Packham criticises Cambridge University anti-bird nets

| 2nd March 2020
The Cambridge branch of Extinction Rebellion described the netting as "appalling" and demanded that it be removed.

This is absolutely outrageous!

Chris Packham has branded Cambridge University's move to cover a row of trees with nets to stop birds from nesting as "absolutely outrageous" - with activists from Extinction Rebellion responding by tearing some of the netting down.

The conservationist's social media post was prompted by photographs of the trees, with their branches completely encased in netting, on the university's West Campus.

He wrote: "Seriously? I thought we'd been through this last year! This is absolutely outrageous!"

Nesting

The Cambridge branch of Extinction Rebellion described the netting as "appalling" and demanded that it be removed.

It later posted photos of activists tearing down some of the netting under cover of darkness, adding: "We've freed some of the Cambridge Uni trees from their nets."

The RSPB has previously said it is concerned by the use of netting on trees, hedges and bushes to prevent birds from nesting.

Wildlife

It is campaigning for laws to be introduced which would commit governments to ensure the recovery of nature, meaning such practices would come under greater scrutiny.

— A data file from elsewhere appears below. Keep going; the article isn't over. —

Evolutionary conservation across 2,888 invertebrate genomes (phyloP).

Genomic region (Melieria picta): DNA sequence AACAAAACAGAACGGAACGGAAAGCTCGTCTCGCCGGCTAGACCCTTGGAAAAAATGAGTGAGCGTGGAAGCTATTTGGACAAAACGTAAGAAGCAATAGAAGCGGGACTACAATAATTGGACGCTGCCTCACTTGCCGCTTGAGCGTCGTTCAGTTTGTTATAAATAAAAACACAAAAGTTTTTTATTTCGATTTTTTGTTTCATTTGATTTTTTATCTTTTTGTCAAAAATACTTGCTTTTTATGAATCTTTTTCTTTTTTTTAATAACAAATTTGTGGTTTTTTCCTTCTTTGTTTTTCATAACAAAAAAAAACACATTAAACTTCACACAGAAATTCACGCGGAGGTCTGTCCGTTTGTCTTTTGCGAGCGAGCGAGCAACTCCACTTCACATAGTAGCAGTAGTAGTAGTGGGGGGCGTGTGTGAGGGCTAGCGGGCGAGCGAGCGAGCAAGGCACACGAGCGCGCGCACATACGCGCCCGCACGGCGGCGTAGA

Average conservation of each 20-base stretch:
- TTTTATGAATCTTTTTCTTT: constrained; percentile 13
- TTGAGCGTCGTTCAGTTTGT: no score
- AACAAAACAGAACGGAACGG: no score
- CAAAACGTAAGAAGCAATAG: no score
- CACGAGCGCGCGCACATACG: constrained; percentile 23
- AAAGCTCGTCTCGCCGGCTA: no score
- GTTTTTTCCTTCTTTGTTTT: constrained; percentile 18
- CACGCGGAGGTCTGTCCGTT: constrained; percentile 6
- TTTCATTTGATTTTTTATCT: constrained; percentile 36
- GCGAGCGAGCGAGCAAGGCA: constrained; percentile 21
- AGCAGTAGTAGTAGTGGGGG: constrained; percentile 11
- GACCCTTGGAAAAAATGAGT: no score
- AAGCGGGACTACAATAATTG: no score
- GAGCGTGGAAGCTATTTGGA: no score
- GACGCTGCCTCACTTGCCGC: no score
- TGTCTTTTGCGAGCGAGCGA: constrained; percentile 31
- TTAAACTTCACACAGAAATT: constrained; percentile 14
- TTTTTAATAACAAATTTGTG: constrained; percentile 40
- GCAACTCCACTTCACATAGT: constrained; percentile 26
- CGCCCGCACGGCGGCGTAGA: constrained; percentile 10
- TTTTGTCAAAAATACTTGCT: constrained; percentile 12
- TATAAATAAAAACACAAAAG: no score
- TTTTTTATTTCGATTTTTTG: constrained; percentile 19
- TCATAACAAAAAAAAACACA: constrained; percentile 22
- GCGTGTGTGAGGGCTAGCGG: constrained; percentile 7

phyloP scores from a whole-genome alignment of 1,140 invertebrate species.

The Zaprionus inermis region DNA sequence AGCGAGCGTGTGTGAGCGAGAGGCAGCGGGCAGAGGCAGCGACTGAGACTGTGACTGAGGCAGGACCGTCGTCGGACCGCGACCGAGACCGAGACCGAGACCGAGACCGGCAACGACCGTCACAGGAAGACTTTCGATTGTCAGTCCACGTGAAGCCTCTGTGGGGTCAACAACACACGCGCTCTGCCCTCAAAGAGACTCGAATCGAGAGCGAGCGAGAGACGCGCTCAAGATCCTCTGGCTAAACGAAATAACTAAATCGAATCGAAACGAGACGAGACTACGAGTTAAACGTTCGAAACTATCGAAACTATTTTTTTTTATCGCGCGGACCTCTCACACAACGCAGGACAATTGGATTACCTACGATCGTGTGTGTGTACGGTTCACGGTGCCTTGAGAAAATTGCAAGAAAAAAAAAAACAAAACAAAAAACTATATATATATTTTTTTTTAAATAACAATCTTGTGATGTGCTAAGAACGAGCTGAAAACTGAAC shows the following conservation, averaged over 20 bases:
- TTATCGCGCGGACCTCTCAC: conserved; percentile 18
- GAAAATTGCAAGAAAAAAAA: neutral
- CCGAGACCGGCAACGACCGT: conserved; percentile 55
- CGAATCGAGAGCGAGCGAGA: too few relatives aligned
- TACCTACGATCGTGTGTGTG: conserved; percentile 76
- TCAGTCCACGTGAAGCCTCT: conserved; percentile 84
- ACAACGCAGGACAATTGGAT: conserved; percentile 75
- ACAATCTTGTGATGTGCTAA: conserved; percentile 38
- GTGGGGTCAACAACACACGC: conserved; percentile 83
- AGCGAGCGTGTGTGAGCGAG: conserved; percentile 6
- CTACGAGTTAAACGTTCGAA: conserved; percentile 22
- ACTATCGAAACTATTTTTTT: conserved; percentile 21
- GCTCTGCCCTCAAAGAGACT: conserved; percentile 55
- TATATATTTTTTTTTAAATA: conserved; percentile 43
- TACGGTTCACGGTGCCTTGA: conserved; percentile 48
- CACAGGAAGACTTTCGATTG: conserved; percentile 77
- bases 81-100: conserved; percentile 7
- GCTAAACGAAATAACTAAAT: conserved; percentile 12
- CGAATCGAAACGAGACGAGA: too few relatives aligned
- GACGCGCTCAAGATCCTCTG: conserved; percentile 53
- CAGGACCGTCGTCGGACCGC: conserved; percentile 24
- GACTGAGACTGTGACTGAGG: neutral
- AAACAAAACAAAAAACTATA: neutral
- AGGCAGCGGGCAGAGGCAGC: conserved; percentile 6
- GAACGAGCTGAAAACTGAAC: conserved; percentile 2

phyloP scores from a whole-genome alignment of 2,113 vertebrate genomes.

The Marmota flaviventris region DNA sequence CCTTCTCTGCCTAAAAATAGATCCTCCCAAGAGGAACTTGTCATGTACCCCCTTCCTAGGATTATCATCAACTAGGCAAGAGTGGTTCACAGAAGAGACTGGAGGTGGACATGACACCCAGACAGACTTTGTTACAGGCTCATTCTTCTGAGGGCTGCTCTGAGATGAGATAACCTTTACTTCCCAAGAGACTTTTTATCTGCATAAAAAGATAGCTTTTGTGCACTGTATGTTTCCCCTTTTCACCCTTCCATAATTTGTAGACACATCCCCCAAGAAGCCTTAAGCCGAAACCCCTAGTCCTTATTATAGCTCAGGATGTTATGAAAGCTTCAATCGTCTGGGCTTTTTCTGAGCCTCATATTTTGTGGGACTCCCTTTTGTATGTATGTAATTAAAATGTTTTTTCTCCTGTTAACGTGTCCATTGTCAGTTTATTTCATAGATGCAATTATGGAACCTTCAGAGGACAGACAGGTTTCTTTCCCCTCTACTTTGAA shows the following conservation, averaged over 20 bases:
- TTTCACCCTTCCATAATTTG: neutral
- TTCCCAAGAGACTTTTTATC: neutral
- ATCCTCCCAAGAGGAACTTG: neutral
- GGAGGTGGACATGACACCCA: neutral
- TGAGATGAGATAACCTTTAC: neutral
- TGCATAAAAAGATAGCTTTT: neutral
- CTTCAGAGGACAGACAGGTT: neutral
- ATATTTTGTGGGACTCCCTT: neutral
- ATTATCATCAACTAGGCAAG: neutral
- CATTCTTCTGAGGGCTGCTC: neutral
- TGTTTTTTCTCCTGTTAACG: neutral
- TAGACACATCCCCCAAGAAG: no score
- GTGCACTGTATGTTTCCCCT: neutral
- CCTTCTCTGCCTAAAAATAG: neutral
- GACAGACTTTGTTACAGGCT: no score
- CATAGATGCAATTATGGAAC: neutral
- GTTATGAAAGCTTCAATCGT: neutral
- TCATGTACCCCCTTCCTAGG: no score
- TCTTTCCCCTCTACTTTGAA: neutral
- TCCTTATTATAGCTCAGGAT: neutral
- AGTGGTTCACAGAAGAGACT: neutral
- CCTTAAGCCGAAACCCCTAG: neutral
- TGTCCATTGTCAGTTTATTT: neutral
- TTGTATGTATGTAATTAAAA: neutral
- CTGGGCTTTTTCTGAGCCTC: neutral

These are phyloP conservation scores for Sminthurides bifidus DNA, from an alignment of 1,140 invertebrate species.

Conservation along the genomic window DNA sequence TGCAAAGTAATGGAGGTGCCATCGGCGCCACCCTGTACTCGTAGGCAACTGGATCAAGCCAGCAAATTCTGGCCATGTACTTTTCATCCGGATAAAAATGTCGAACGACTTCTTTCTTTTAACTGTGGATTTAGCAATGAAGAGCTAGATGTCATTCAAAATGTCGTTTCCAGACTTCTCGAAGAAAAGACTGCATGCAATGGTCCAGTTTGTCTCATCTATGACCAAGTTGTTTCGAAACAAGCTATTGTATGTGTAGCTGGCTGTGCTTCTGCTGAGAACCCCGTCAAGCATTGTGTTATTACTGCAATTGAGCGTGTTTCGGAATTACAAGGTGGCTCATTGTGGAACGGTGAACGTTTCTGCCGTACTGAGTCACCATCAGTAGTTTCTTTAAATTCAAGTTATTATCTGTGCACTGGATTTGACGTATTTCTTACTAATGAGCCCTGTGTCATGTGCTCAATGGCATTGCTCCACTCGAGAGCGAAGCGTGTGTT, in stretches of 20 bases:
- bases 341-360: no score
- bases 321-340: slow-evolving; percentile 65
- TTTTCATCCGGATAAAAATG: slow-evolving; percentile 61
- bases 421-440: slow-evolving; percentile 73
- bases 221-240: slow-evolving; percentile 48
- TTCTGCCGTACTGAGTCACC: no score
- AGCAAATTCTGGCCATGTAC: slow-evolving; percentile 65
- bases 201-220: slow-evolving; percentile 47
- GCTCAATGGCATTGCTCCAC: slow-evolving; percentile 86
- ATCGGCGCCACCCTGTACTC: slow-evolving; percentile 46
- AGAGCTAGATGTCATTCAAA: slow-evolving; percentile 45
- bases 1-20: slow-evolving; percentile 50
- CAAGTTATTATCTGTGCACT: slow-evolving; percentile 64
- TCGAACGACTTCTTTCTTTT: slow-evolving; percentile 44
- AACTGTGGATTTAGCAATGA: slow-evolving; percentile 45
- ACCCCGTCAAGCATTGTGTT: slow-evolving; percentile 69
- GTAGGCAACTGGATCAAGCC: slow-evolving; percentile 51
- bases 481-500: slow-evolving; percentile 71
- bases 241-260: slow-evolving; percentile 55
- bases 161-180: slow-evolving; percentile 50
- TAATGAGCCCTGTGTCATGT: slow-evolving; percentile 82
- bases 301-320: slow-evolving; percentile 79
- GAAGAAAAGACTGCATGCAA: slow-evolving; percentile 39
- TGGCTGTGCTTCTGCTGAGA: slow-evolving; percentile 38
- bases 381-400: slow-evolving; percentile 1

It is an offence to disturb nesting birds once they have arrived, but the practice of installing netting to keep them away is legal.

A Cambridge University spokesman said: "Trees near the Whittle Laboratory have had nets put over them to discourage birds from nesting in them, so they will not be disturbed by work to expand the lab.

"The netting will be checked for wildlife three times a day."

This Author

Sam Russell is a reporter with PA.

Donate

The Ecologist has a formidable reputation built on fifty years of investigative journalism and compelling commentary from writers across the world. Now, as we face the compound crises of climate breakdown, biodiversity collapse and social injustice, the need for rigorous, trusted and ethical journalism has never been greater. This is the moment to consolidate, connect and rise to meet the challenges of our changing world. The Ecologist is owned and published by the Resurgence Trust. Support The Resurgence Trust from as little as £1. Thank you. Donate here